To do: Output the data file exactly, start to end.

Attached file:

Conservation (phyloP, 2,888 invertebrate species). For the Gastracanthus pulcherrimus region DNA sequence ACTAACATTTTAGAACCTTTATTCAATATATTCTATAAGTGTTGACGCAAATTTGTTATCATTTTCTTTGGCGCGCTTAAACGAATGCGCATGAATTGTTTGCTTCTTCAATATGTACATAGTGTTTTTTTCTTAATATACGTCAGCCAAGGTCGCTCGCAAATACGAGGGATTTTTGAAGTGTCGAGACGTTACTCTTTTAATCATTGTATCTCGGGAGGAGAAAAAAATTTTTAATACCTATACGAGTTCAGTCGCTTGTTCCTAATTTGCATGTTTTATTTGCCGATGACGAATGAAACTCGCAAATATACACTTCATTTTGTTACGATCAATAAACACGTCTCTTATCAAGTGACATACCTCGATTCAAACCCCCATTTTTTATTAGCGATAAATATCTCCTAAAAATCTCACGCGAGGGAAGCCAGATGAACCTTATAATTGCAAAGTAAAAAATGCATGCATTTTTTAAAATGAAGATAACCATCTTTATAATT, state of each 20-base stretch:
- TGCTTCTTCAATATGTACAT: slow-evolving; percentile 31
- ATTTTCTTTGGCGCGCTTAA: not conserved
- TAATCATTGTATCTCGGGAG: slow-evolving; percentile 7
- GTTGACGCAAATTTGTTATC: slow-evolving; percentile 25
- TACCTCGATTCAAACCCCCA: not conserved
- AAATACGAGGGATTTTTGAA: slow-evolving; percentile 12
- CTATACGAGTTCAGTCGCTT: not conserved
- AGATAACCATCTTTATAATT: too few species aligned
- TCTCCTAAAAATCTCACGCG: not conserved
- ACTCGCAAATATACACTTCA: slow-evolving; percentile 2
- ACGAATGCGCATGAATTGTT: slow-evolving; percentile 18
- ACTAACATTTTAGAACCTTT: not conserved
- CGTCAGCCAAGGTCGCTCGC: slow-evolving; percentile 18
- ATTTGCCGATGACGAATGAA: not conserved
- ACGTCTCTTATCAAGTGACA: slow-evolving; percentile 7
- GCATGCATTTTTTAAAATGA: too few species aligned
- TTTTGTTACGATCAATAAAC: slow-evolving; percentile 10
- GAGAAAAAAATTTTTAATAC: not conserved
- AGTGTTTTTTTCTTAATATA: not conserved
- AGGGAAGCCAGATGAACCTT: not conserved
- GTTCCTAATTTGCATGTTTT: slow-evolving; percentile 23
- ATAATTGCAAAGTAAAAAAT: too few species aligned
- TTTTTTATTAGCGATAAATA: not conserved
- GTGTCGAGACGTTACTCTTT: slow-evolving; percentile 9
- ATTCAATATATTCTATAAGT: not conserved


Conservation (phyloP, 2,888 invertebrate species). For the Gastracanthus pulcherrimus region DNA sequence ACTAACATTTTAGAACCTTTATTCAATATATTCTATAAGTGTTGACGCAAATTTGTTATCATTTTCTTTGGCGCGCTTAAACGAATGCGCATGAATTGTTTGCTTCTTCAATATGTACATAGTGTTTTTTTCTTAATATACGTCAGCCAAGGTCGCTCGCAAATACGAGGGATTTTTGAAGTGTCGAGACGTTACTCTTTTAATCATTGTATCTCGGGAGGAGAAAAAAATTTTTAATACCTATACGAGTTCAGTCGCTTGTTCCTAATTTGCATGTTTTATTTGCCGATGACGAATGAAACTCGCAAATATACACTTCATTTTGTTACGATCAATAAACACGTCTCTTATCAAGTGACATACCTCGATTCAAACCCCCATTTTTTATTAGCGATAAATATCTCCTAAAAATCTCACGCGAGGGAAGCCAGATGAACCTTATAATTGCAAAGTAAAAAATGCATGCATTTTTTAAAATGAAGATAACCATCTTTATAATT, state of each 20-base stretch:
- TGCTTCTTCAATATGTACAT: slow-evolving; percentile 31
- ATTTTCTTTGGCGCGCTTAA: not conserved
- TAATCATTGTATCTCGGGAG: slow-evolving; percentile 7
- GTTGACGCAAATTTGTTATC: slow-evolving; percentile 25
- TACCTCGATTCAAACCCCCA: not conserved
- AAATACGAGGGATTTTTGAA: slow-evolving; percentile 12
- CTATACGAGTTCAGTCGCTT: not conserved
- AGATAACCATCTTTATAATT: too few species aligned
- TCTCCTAAAAATCTCACGCG: not conserved
- ACTCGCAAATATACACTTCA: slow-evolving; percentile 2
- ACGAATGCGCATGAATTGTT: slow-evolving; percentile 18
- ACTAACATTTTAGAACCTTT: not conserved
- CGTCAGCCAAGGTCGCTCGC: slow-evolving; percentile 18
- ATTTGCCGATGACGAATGAA: not conserved
- ACGTCTCTTATCAAGTGACA: slow-evolving; percentile 7
- GCATGCATTTTTTAAAATGA: too few species aligned
- TTTTGTTACGATCAATAAAC: slow-evolving; percentile 10
- GAGAAAAAAATTTTTAATAC: not conserved
- AGTGTTTTTTTCTTAATATA: not conserved
- AGGGAAGCCAGATGAACCTT: not conserved
- GTTCCTAATTTGCATGTTTT: slow-evolving; percentile 23
- ATAATTGCAAAGTAAAAAAT: too few species aligned
- TTTTTTATTAGCGATAAATA: not conserved
- GTGTCGAGACGTTACTCTTT: slow-evolving; percentile 9
- ATTCAATATATTCTATAAGT: not conserved